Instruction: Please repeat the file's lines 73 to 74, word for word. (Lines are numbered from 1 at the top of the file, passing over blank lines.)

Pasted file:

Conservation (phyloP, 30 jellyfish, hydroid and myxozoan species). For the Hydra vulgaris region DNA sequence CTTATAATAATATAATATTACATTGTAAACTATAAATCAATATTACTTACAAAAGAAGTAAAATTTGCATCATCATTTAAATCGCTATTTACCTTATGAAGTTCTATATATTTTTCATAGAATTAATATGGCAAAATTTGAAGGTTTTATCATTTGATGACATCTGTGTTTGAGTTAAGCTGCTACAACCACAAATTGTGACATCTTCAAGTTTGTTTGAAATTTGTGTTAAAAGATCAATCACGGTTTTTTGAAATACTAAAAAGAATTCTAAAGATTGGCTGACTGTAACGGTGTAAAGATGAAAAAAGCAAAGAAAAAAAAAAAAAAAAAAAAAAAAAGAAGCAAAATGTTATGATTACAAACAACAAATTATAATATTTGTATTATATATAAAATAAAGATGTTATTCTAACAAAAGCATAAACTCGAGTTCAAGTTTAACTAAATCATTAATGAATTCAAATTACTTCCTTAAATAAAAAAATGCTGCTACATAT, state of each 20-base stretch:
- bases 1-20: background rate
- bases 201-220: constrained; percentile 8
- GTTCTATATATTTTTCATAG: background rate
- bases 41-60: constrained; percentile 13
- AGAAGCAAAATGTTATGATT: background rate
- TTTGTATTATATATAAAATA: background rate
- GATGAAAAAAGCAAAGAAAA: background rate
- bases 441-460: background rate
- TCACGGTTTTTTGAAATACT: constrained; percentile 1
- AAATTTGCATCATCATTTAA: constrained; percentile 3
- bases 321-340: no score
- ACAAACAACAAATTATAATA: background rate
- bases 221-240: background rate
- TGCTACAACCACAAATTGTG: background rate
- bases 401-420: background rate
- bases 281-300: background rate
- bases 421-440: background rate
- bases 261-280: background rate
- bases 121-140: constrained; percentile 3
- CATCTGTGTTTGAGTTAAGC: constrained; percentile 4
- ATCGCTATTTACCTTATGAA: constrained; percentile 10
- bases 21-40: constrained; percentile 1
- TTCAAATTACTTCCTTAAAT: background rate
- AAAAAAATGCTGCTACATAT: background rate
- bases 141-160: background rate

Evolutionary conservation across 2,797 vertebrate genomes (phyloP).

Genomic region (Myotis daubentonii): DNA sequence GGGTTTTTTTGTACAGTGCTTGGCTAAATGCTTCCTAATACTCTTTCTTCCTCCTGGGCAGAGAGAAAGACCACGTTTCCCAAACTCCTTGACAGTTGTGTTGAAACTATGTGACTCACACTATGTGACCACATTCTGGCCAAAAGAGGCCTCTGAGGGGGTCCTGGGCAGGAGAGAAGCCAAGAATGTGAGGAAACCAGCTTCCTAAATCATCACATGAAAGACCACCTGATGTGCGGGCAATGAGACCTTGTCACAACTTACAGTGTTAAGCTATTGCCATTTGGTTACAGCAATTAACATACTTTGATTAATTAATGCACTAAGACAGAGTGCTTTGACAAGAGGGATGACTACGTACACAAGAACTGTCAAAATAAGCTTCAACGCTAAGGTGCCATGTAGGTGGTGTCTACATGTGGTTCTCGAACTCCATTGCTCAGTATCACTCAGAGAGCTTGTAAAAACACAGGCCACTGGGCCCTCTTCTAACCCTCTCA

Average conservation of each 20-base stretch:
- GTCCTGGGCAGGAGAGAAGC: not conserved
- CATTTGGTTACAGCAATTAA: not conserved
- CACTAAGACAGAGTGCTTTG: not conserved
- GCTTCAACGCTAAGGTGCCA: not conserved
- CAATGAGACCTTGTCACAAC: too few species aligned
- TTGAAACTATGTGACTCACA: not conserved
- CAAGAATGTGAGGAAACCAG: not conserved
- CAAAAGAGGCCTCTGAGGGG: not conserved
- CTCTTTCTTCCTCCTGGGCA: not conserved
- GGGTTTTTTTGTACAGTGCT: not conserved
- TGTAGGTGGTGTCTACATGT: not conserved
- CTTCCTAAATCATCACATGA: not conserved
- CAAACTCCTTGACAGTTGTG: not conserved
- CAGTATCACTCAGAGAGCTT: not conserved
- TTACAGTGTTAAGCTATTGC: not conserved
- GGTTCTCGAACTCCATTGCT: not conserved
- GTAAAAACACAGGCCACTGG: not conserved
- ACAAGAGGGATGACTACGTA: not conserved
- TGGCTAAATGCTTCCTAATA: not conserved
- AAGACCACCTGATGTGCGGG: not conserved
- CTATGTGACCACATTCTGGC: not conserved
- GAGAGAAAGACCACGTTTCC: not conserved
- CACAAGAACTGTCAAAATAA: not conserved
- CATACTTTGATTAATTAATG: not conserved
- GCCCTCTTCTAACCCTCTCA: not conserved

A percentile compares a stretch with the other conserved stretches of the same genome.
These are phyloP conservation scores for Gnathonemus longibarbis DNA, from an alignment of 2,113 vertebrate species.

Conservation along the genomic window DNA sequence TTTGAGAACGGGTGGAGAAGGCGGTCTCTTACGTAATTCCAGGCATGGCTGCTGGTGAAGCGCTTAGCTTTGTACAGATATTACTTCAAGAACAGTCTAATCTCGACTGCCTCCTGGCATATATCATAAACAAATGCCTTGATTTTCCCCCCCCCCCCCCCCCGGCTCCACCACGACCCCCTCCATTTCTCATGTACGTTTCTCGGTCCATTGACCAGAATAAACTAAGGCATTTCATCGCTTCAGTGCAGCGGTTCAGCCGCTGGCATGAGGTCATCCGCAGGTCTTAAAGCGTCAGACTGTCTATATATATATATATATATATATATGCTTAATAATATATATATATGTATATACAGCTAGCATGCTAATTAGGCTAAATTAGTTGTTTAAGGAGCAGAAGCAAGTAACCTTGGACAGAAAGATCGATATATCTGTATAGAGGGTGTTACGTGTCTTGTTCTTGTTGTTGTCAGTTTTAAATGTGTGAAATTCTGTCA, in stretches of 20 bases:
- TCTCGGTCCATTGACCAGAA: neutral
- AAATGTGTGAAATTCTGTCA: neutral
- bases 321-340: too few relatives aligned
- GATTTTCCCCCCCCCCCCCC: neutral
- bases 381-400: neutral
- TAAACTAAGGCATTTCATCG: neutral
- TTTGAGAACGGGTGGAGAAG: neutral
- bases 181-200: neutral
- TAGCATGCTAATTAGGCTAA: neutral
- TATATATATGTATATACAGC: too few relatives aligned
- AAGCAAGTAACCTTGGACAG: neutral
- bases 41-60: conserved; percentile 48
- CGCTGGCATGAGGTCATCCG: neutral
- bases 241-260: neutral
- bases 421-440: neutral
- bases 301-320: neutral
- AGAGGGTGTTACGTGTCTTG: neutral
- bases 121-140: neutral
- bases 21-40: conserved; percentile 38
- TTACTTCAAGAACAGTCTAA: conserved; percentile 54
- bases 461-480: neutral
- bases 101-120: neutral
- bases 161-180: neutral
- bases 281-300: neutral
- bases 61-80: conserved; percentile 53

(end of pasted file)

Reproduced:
- bases 301-320: neutral
- AGAGGGTGTTACGTGTCTTG: neutral